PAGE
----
By Kayla Harrison
I know I’m not a beautiful young woman, not like the others.
My legs are wider than the average Barbie doll’s, at least the first model. I knew looking like that was completely unrealistic, so I didn’t care to compare myself to her. Now that the “average” doll is out, I begin noticing little things that she has and I don’t, or things I have too much of.
My nose sits like it doesn’t quite belong to my face, questioning the dimensions of its oblong figure. My ears, situated at slightly different heights on the sides of my face, are pierced with jewelry cheaper than a glass of wine. A deep valley rests in the middle of my chin. My lips are etched in an immortal smile hiding more confidential thoughts than a middle school girl. My eyes have seen both good and evil, and lost their innocence long ago. The scope of my memory far exceeds the pages of my diary.
I never liked the way I looked.
Thoughts rush back to me…
Of the day when the boy in front of me in the lunch line told me, that I could get in front of him, as long as I saved enough food for everyone else…
Of the time when one of my close friends told me all my clothes were ugly…
Of the day my (once) best friend wrote a note to the boy I liked, telling him that he shouldn’t like a heavy girl like me.
I wasn’t good enough.
Those words grew into stares, laughs, and whispers. I felt worthless. Every time I encountered people, I prepared myself for the mendacities they were destined to throw my way.
Their words trained me to stay quiet, blend in, to make it through the day. If I didn’t speak up, if I didn’t intervene, if I didn’t participate, no one would make fun of me. I became who they said I was, not who I wanted to be; but, I was so afraid to speak up and be myself, because I had been broken so many times.
College offered a chance to finally start over and become who I wanted to be. The only problem was that I had been silent for so long that I forgot how to make friends and speak up about my thoughts.
Once again, I was isolated. My entire freshman year was filled with my inner voice screaming that I just wasn’t good enough.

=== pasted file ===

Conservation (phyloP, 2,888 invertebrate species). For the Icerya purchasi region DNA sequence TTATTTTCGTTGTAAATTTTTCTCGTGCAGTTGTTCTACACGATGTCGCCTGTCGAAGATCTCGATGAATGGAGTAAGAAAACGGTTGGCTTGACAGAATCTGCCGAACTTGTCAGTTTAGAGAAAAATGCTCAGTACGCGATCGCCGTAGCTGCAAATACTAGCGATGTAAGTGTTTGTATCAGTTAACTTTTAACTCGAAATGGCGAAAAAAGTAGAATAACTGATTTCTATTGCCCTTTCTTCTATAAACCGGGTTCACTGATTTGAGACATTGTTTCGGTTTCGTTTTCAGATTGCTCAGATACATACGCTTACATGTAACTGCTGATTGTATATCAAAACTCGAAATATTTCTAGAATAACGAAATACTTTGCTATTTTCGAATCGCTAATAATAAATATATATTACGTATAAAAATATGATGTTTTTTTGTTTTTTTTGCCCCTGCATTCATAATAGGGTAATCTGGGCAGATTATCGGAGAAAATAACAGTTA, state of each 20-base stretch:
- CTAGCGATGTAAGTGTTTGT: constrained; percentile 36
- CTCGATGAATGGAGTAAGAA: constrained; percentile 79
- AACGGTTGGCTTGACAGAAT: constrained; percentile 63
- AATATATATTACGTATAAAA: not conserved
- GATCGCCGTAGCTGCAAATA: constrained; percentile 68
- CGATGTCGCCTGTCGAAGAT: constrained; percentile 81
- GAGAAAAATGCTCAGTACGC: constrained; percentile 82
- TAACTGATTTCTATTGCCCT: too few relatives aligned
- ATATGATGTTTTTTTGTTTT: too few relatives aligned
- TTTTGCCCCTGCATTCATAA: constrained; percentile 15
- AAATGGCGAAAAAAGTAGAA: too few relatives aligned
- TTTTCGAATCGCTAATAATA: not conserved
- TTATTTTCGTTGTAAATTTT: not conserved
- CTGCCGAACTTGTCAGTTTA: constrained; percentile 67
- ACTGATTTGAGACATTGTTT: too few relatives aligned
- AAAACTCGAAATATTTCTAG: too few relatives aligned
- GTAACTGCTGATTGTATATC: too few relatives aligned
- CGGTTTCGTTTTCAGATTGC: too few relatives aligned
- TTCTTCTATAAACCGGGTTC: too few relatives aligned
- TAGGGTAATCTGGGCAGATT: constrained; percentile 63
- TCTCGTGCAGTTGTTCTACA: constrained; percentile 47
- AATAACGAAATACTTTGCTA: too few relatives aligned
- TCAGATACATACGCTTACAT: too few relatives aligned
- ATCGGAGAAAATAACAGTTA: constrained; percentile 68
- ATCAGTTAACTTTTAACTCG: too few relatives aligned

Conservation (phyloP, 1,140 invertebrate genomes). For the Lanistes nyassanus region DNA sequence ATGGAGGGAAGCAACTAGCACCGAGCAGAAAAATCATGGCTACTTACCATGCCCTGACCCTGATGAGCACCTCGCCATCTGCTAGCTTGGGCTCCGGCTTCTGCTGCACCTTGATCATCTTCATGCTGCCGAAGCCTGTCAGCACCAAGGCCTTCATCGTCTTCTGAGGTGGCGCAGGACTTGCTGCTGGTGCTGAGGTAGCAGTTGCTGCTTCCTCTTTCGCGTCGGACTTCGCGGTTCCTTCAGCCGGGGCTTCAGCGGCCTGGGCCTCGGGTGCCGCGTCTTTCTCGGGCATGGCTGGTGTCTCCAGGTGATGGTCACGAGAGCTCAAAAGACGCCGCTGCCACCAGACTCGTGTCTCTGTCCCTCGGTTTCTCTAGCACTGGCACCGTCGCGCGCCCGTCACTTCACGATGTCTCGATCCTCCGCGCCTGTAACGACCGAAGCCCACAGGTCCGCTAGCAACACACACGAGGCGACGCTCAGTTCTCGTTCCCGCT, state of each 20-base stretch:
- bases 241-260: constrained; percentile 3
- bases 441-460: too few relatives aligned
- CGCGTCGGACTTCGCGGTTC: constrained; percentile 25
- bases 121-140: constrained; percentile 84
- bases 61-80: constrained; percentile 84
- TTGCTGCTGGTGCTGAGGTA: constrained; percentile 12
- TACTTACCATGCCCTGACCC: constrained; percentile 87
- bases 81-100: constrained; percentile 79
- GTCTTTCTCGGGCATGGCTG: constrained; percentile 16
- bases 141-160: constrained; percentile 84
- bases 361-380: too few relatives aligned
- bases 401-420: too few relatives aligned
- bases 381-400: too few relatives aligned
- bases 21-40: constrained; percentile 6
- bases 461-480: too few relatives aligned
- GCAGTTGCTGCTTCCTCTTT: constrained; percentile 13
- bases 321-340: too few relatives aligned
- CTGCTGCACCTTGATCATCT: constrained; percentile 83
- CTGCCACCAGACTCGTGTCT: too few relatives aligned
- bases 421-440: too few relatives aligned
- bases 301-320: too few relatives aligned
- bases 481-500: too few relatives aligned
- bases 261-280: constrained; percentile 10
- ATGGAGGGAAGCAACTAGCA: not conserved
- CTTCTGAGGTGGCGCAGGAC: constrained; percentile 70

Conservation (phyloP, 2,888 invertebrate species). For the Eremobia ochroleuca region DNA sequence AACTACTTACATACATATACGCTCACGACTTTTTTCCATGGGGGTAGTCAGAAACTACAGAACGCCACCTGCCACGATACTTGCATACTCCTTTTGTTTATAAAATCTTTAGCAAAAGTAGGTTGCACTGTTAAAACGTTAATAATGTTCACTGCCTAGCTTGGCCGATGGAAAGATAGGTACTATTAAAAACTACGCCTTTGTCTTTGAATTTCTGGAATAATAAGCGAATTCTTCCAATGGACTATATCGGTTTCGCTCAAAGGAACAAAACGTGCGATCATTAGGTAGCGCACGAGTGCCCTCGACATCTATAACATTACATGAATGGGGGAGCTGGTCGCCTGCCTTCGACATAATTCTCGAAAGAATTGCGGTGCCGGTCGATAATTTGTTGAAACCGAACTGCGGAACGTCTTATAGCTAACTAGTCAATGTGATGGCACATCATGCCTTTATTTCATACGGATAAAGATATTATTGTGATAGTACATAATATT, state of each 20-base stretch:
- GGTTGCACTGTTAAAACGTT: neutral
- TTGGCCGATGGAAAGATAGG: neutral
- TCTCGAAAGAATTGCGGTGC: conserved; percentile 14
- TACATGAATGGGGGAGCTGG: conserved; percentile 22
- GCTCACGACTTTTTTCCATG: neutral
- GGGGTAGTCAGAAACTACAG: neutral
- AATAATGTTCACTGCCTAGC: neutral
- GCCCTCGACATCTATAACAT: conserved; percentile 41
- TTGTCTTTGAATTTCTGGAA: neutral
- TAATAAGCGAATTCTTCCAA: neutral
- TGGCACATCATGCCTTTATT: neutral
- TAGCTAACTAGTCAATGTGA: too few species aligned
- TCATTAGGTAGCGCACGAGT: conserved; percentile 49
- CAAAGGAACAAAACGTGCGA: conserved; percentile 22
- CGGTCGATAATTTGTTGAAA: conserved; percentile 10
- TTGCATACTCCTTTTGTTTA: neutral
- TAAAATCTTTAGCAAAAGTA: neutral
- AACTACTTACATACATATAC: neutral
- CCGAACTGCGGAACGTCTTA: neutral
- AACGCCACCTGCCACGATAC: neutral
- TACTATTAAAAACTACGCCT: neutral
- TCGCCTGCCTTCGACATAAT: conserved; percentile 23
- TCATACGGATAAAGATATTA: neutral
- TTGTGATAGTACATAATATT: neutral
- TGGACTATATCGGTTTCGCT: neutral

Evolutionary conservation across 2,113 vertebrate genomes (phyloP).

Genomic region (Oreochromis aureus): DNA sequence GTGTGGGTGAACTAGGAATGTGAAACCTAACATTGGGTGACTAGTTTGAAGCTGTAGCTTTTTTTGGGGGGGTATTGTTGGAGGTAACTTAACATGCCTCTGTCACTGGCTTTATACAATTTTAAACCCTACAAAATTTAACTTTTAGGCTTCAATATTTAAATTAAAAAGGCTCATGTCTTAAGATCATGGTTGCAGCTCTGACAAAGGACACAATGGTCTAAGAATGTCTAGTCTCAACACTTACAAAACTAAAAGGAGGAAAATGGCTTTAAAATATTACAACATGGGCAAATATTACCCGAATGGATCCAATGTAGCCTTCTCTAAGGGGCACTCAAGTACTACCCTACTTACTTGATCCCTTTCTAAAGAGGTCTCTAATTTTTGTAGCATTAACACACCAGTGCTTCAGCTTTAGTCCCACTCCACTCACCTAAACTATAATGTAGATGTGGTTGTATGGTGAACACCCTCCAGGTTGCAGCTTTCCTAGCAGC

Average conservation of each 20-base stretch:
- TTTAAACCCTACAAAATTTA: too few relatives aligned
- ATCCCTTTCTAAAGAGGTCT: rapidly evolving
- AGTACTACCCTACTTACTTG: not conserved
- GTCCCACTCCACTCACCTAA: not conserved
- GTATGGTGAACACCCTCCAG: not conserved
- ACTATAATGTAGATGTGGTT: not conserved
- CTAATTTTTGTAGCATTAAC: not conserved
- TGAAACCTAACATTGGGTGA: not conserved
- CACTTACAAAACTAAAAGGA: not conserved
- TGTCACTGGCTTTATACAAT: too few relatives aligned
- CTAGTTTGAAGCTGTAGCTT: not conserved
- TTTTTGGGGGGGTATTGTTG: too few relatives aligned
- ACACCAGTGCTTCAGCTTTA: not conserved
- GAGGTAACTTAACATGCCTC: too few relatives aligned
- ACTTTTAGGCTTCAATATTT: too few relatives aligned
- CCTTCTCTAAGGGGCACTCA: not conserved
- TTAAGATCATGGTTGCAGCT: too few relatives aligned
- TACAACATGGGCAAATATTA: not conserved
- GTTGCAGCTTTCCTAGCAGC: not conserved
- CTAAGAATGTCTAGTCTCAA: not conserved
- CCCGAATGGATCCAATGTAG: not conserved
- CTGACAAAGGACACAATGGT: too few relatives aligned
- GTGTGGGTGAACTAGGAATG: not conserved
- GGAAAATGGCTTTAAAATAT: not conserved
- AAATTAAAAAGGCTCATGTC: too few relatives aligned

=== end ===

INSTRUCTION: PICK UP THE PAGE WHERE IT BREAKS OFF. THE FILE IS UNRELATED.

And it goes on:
During my sophomore year, I met with a professor after I had written a paper about how language affects children. In that meeting he told me I was meant to be a writer, and my words were meant to be heard by others.
I couldn’t believe the words I was hearing.
While finishing up an assignment later in the day, another professor asked to speak with me outside the room. All I could think of was what I could have possibly done wrong.
My professor told me my writing skills were exceptional and I had written the best paper in the class. She explained how detailed my writing was, and she could sense the passion I put into each sentence. I heard the same words from her as I had earlier that day.
I knew in that moment that I was meant to be a writer.
My inner voice was shattered. I seemed able to breathe for the first time. I finally felt good enough to be noticed. I couldn’t have felt more alive.
I’m now focused on writing. I’ve found writing is my escape, a way of connecting with others who’ve lost their voices, or feel that they have no choice but to be silent.
My words matter.
Through writing, I can communicate my thoughts, my opinions, my hopes, and my fears.
I joined an online writing class last summer and nervously posted a poem I had written about losing my voice. I hadn’t expected the response: reply after reply telling me I wasn’t alone and that my words do matter. I knew then that writing was what I was supposed to do.
I felt saved.
One day, a woman posted a poem she wrote about being a “creative badass” and “reinventing herself.” Something clicked in my head.
I didn’t have to let all of my flaws, or the words of other people define me. I could reinvent myself through my words, and choose how I see myself.
The lesson I learned through it all was that I could choose which words I accepted.
The more I write about who I want to be, the more I begin to see the real me.
For more self-study, The Urban Howl recommends I Am an Emotional Creature: The Secret Life of Girls Around the World.